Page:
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What's in Store - Solo acts

Independent seafood markets play to their advantages

By Christine Blank
January 01, 2013

In the era of large supermarkets and mass merchandisers, many independent fish markets are still flourishing. It seems that the successful mom-and-pop operators across the nation have a few qualities in common, helping them survive competition from grocery stores, large fish markets and other seafood retailers.

All single-store operators agree that good old-fashioned quality and service are the keys to their success. While shoppers may cut back in other areas, they tend to pay for quality seafood, says Charlotte Sasso, co-owner of Stuart’s Seafood in Amagansett, N.Y. 

“Consumers have a high expectation of seafood compared to any other protein. Even though it is a tight economy and people are very price conscious, they will pay more for quality seafood,” Sasso says.

Offering shoppers high quality, local seafood and personal attention sets Stuart’s Seafood apart from grocery stores, she adds. “Most supermarkets or warehouse clubs are not going to have people with the knowledge and dedication,” Sasso says. In addition, employee turnover in independent stores is often less than in supermarkets, she believes. “Our staff stays here, but we have a lot of benefits and extra perks. We serve a hell of a staff lunch.” 

Tim Caluya, owner of Tim’s Seafood in Kirkland, Wash., also believes the quality and freshness of the product sets his store apart from chains. Tim’s Seafood buys all of its local seafood from day-boats that use only long-line fishing. “All we do is seafood. If we are going to do just seafood, we have to be better,” Caluya says.

Tony Lombardi, owner of Lombardi’s Marketplace in Orlando, Fla., also believes quality is one of the primary keys to success. “It is sourcing top-of-the-line product and it is also the variety we have,” Lombardi says. Offering value to customers is also what has kept him in business since 1961. “We try to make sure our prices are competitive with Publix, Whole Foods and other stores.”

Having knowledgeable employees who are friendly to customers also makes a big difference in sales, according to fish market owners. “We have some real pleasant college kids working for us,” Lombardi says.

Lombardi’s sales have grown around 40 percent over the last two years, after the 52-year-old company added a wholesale element to the business and remodeled its retail space. In its 4,000-square-foot store, Lombardi’s added a 12-foot deli case with prepared items such as fish smoked in-house and shucked oysters along with non-seafood items like produce and desserts. The store also offers three hot seafood soups daily.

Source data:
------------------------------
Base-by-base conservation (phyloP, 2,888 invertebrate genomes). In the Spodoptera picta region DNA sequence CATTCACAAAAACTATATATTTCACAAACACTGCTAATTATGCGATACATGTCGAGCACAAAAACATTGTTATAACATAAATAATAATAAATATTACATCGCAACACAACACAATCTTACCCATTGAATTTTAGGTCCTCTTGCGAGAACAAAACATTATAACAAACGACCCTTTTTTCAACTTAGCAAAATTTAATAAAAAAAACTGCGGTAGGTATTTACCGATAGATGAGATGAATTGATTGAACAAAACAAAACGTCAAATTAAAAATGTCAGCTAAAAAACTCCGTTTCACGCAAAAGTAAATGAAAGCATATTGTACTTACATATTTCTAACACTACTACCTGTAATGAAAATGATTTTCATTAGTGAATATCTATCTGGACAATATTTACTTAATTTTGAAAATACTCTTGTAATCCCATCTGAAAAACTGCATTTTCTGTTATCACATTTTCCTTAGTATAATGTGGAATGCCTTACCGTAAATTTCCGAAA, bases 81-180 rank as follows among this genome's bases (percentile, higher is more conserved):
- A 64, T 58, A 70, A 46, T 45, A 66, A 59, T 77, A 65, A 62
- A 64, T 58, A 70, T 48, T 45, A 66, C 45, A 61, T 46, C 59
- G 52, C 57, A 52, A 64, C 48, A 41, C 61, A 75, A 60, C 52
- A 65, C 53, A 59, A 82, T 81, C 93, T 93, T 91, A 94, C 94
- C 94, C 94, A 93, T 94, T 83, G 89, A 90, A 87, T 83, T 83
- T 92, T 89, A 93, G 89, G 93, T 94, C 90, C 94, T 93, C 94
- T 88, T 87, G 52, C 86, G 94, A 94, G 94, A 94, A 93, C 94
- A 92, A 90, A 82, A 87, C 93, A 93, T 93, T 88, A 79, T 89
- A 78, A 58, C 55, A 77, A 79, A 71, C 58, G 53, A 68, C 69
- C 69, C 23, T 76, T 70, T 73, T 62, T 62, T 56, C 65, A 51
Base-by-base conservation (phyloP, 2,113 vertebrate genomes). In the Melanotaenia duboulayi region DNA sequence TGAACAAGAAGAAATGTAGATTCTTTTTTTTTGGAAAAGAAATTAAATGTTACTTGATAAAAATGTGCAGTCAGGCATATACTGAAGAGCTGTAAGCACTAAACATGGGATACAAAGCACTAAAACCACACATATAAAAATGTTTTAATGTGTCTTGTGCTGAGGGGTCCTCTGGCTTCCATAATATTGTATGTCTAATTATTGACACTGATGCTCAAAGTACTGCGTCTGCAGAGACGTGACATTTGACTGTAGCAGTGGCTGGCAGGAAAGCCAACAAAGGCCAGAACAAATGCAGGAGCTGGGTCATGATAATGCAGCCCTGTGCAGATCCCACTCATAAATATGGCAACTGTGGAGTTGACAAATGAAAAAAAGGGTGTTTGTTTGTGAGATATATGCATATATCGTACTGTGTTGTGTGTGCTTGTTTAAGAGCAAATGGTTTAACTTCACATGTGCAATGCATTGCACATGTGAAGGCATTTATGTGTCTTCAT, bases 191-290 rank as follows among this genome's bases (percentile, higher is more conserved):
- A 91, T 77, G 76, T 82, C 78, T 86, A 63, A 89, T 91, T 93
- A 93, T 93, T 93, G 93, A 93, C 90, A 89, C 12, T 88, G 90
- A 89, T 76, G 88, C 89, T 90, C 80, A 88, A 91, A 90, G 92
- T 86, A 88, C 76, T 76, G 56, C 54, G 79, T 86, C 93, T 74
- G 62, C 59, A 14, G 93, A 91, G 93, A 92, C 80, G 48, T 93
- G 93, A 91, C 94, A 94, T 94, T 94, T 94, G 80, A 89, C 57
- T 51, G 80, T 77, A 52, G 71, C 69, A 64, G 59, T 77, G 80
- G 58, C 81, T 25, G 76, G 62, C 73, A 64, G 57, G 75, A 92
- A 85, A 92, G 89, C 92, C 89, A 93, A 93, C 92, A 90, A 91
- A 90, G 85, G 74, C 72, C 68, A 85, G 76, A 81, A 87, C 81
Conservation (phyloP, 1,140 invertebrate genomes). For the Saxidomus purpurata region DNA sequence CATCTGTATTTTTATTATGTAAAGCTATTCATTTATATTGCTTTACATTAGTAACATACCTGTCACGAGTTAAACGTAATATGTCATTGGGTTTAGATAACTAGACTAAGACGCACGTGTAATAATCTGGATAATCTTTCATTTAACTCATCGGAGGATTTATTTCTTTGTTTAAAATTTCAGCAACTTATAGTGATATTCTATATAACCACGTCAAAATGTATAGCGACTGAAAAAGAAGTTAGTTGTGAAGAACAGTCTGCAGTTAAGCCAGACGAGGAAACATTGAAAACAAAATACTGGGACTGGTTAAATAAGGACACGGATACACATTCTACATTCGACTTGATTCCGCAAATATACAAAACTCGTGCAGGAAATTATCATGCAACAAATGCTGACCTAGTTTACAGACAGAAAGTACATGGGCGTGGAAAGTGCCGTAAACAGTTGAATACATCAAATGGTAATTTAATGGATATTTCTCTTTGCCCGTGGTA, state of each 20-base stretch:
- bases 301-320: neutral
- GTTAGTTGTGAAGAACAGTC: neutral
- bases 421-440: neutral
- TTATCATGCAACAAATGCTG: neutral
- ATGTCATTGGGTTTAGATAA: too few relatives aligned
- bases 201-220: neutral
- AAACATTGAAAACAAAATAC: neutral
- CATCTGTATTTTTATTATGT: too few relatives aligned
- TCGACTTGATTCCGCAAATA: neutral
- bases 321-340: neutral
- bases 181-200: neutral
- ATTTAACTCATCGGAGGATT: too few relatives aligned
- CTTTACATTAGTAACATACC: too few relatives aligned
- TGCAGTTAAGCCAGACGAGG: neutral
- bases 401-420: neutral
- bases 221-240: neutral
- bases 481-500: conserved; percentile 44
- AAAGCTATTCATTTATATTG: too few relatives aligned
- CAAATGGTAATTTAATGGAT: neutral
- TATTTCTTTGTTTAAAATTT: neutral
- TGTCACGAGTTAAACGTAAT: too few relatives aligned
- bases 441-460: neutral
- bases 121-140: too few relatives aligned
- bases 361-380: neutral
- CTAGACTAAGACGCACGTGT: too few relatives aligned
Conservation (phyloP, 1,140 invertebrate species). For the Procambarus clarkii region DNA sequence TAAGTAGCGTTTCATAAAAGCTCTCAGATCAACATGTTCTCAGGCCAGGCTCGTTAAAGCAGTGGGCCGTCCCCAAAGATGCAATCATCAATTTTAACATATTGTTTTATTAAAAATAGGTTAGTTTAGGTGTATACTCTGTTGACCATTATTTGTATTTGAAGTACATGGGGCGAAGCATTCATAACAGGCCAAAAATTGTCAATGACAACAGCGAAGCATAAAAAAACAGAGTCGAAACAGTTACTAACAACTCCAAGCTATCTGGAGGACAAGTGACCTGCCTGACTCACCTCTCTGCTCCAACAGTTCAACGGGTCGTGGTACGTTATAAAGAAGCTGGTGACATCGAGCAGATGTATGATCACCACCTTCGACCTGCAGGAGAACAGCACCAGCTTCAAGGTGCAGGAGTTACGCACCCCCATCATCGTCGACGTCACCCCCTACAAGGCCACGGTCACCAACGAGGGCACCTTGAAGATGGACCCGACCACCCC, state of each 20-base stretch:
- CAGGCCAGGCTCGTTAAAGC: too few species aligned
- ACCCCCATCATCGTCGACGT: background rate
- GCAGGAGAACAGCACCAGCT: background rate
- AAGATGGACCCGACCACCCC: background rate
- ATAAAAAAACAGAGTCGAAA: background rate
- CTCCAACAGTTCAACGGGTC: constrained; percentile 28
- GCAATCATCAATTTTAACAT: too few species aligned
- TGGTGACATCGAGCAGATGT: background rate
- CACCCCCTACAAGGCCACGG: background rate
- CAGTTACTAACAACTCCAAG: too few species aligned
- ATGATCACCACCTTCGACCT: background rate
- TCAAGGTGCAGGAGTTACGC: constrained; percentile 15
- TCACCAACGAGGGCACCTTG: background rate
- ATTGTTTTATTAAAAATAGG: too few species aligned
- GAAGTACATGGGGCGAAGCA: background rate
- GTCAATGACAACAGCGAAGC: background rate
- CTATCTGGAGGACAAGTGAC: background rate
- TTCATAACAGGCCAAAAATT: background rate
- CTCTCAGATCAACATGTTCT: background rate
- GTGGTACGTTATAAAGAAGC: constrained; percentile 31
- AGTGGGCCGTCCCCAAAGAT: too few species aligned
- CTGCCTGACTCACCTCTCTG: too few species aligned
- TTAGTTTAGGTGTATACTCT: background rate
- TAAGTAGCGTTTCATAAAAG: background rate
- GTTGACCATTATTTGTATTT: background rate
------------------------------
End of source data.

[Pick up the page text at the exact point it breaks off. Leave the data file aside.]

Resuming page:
“The deli helps us utilize the different products that may not be sold in the store. We are also working with a chef to develop more take-home items that customers can take home and eat,” Lombardi said. 

Stuart’s also benefits by offering prepared gourmet seafood dishes and catering clam bakes and lobster dinners during the summer. The retailer’s most popular prepared dishes include clam chowder, lobster bisque, crab cakes and Cedar Plank Salmon with Ginger Teriyaki Glaze.

Tim’s Seafood has also developed a unique service that has helped boost the retailer’s bottom line: mail order. “We have a big shipping business: people have followed me from other markets that I worked at,” Caluya says. Loyal customers often have Tim’s ship the first Copper River salmon to them. The store delivers fresh seafood to hotel rooms or to the airport, where seafood is waiting for customers in a secure baggage area when they get off the plane. 

Tim’s Seafood Market also does well during Copper River salmon season by calling customers who have previously ordered the fish by mail. Caluya encourages them to stock up on seafood items that have short seasons. “I portion, vacuum-pack and freeze the fish. Then, they can store it until next year’s opening,” Caluya says. 

Another extra service that many customers do not get at a supermarket seafood counter, according to Calyua, is education. “I like to make sure they know how to cook the seafood. If it comes out perfect for them, they will thank us and tell everyone about us,” Caluya says.

Looking ahead, the biggest challenge independent markets face is rising wholesale seafood prices. “Wholesale seafood often prices itself out of everyone’s range. It is a fine line — how high do my prices go and do I stop carrying the products?” Caluya asks. For example, last year’s shortage on king crab and snow crab sent prices soaring. “Chinese buyers were paying top dollar and keeping prices inflated in the U.S. market,” Caluya adds.

Lombardi says shoppers are still price-conscious on such higher-end items. “Currently, stone crabs are a good Florida product and you can make nice margins on it. However, because of the price points on it, it is a little harder sell in this economy,” Lombardi says.

Contributing Editor Chris-tine Blank lives in Lake Mary, Fla.

January 2013 - SeaFood Business    

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